This weekend I tried out a new process for smoking a brisket. In the past, I’ve generally followed this process:
- Prep the brisket the night before. So…injecting it w/ some kind of marinade and rubbing it down, then sticking it in a garbage bag and letting it sit in the fridge overnight.
- Cook at 200°-225°.
- Cook with the fat cap side facing up.
Now, for the most part, I think my brisket normally comes out pretty decent, but I don’t think I’ve ever turned one out that I would claim was amazing. Brisket is a challenge to slow cook correctly, and more often than not, you’ll read about folks that are struggling with it coming out a bit tough. I would say that probably 50% of the briskets I’ve cooked on the WSM have come out a bit tough, with one or two being not good at all…So…, I’ve been reading a lot about how other people cook their brisket and came up with the following four changes to my process:
- I prepped the brisket just one hour before throwing it on the smoker, so essentially I skipped the whole throwing it in the fridge overnight step. I also injected with just plain ol’ beef broth this time instead of some store-bought marinade I normally use.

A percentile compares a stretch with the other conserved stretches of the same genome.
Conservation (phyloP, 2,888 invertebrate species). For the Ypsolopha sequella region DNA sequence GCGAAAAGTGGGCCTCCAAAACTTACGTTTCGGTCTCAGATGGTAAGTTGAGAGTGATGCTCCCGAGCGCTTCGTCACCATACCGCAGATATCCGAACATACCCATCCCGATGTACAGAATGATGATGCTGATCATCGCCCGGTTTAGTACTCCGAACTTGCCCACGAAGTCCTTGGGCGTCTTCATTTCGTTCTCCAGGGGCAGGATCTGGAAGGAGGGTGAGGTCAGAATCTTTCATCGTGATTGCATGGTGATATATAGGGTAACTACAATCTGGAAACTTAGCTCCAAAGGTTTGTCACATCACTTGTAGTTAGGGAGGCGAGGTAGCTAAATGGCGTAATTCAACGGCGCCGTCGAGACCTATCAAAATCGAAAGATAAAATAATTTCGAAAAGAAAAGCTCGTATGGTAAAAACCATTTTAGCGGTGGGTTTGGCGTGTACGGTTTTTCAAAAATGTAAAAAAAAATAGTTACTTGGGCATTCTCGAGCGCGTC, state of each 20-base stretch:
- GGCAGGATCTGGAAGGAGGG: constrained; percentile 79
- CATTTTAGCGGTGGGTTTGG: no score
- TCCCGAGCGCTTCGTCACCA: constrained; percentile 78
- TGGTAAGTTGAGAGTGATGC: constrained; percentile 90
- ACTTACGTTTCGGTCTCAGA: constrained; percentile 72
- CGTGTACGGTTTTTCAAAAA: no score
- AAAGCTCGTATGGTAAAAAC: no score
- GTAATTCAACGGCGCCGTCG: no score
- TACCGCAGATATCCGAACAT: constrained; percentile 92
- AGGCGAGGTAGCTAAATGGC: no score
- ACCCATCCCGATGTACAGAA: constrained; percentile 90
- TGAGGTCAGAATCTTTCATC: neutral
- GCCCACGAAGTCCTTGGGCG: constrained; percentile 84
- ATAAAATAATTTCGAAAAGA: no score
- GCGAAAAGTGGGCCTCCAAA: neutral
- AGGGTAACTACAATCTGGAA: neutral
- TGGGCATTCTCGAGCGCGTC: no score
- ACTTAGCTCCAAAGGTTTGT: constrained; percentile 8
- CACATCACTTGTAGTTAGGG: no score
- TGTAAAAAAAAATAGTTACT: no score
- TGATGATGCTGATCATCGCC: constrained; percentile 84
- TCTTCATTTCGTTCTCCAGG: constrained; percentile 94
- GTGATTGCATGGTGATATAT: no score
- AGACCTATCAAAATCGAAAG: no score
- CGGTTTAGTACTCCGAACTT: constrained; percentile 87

- Cooked it at 275°. I read where w/ brisket, you don’t want to cook too long at a low temp b/c it can dry the brisket out. Total cooking time was only about 5:15-5:30 hrs. Some guys refer to this as the “hot and fast” method.
- Cooked with the fat cap facing down. I read where some “pro” guys talk about how on vertical smokers (like my 22.5″ Weber Smokey Mountain) it helps to have the fat cap facing down to act as a heat shield and helps keep the brisket more tender.
- Once the brisket had reached an internal temp of 175° (about 3 hours), I foiled it in a a pool of beef broth and let it braise (with the non fat cap side facing down) until it hit an internal temp of 200° (about 2 hours). I then wrapped the foiled brisket with a towel and set it in a dry cooler to rest for a couple of hours.
Allow me to say this: now I can finally claim what I consider to be a perfectly cooked brisket! Woo hoo! It was unbelievably tender and if I was a comp guy, I serious think I could have had a chance with this one. This “briskie” was so tender it literally pulled right apart, kinda like a butt does. In the pic below, I tried to show how tender it was. The slices in the foreground where about 1/8″ thick and my slicing knife cut through it like butter. Needless to say, I’ll be trying this method out again and will let you know if I see any inconsistencies.
Here is the video from start to finish